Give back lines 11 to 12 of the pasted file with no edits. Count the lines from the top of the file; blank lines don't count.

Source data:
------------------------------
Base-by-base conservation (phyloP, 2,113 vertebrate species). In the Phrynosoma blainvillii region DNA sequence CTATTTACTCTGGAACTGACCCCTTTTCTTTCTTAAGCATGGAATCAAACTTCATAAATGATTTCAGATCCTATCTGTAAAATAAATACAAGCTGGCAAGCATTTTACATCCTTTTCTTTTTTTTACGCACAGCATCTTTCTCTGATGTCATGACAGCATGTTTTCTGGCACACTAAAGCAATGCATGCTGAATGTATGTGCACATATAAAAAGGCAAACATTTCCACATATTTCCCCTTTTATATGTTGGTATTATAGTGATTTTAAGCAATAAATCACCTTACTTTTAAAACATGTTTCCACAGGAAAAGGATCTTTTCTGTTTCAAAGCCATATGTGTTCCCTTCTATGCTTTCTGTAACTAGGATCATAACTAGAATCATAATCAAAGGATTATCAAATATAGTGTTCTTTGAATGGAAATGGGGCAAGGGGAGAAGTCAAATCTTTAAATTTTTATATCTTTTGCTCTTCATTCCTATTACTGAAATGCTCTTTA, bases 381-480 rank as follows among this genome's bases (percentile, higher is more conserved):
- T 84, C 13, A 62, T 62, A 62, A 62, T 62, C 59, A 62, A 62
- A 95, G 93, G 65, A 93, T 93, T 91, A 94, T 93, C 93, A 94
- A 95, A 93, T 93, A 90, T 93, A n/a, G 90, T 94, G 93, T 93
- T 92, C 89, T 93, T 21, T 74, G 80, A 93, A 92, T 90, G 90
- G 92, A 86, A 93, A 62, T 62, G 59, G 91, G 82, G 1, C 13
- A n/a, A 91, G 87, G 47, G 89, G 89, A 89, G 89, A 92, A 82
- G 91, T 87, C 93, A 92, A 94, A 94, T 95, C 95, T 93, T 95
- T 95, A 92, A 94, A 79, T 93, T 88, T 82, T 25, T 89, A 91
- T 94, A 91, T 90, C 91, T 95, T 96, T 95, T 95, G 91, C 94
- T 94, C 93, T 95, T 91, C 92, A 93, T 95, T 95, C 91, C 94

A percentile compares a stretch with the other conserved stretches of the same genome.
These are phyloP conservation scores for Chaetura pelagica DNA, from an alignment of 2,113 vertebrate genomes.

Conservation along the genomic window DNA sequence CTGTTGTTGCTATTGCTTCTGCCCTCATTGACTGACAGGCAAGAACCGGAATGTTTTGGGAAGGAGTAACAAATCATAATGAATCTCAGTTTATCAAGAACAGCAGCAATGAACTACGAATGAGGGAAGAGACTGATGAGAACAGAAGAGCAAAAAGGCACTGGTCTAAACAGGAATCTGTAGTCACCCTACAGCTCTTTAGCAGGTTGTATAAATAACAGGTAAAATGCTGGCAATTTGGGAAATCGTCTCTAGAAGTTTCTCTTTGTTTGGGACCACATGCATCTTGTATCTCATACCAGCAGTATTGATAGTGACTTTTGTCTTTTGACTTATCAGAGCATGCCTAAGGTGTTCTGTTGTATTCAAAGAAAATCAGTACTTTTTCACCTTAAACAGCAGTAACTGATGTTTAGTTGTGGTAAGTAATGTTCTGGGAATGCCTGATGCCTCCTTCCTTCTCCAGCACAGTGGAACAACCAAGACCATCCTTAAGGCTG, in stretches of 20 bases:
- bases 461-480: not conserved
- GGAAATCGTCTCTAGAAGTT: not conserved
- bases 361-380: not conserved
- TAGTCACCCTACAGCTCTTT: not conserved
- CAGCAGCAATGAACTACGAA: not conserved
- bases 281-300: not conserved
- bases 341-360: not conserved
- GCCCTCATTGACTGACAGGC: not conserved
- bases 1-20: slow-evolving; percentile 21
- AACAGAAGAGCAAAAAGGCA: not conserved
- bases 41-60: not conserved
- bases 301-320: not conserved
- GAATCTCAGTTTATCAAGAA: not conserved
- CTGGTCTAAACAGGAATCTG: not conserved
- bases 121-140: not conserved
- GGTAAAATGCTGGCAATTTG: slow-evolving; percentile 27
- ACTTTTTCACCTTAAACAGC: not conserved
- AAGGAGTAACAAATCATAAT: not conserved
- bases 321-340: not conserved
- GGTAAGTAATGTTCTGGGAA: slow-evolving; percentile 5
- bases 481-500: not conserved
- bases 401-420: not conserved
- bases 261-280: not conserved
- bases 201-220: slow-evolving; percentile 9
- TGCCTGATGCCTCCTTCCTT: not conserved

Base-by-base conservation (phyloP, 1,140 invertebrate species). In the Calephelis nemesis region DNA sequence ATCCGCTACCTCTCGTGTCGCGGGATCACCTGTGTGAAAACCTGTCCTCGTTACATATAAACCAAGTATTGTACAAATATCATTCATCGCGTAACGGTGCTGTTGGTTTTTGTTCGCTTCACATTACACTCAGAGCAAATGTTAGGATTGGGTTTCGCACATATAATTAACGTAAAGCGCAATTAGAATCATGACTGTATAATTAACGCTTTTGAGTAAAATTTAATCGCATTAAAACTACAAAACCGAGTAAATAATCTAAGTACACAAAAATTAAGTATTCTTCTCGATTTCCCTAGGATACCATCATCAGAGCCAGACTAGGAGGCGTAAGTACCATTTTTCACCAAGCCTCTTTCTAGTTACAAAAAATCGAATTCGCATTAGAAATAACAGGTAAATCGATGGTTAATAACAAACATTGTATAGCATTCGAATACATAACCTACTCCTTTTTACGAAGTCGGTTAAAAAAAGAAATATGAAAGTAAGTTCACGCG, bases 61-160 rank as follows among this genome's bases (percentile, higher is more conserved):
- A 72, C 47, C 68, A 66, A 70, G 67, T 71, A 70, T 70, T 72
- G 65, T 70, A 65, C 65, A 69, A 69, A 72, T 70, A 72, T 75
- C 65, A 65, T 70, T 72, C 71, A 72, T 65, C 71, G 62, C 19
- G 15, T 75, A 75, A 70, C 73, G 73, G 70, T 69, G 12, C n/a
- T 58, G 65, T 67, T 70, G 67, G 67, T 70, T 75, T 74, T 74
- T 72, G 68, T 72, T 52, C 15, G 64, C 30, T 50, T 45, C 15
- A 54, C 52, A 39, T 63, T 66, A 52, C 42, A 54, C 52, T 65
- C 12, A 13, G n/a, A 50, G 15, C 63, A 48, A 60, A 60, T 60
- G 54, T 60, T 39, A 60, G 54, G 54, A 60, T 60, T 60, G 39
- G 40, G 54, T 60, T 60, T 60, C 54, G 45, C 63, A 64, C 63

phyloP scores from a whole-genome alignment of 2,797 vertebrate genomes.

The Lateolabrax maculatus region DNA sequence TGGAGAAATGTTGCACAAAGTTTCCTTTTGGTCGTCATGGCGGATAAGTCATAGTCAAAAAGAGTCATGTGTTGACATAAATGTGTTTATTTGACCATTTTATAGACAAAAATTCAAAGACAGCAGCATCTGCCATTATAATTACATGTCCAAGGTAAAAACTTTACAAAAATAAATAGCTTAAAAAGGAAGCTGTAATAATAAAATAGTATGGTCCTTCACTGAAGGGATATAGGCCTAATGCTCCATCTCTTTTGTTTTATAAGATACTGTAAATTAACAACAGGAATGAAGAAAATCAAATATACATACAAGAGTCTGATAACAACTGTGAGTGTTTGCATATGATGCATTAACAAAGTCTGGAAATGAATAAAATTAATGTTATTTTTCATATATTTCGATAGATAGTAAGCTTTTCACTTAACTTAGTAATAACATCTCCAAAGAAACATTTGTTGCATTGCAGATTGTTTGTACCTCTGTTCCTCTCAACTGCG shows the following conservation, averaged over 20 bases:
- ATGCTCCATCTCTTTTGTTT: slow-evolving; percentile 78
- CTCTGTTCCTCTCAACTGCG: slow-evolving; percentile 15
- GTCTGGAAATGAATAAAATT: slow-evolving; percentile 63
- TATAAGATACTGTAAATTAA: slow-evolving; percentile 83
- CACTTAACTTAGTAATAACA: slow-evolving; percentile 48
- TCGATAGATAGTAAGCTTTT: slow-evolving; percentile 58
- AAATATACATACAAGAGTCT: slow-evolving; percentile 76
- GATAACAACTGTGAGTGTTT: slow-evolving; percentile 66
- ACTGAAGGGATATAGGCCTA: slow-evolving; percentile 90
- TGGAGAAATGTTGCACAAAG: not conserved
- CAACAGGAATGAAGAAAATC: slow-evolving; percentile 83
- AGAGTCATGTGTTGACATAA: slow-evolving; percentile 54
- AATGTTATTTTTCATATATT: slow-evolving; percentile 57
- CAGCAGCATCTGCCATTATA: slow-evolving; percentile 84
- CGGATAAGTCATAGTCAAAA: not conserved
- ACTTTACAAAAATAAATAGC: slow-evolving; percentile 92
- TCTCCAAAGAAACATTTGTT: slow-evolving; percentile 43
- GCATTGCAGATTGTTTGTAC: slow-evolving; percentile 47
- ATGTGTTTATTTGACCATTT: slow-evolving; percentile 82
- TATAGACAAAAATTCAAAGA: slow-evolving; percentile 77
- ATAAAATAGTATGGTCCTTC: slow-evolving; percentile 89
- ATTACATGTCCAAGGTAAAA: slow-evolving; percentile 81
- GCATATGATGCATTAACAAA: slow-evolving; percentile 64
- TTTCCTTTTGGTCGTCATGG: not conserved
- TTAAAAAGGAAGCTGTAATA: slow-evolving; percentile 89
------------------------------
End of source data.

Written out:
- T 94, C 93, T 95, T 91, C 92, A 93, T 95, T 95, C 91, C 94

A percentile compares a stretch with the other conserved stretches of the same genome.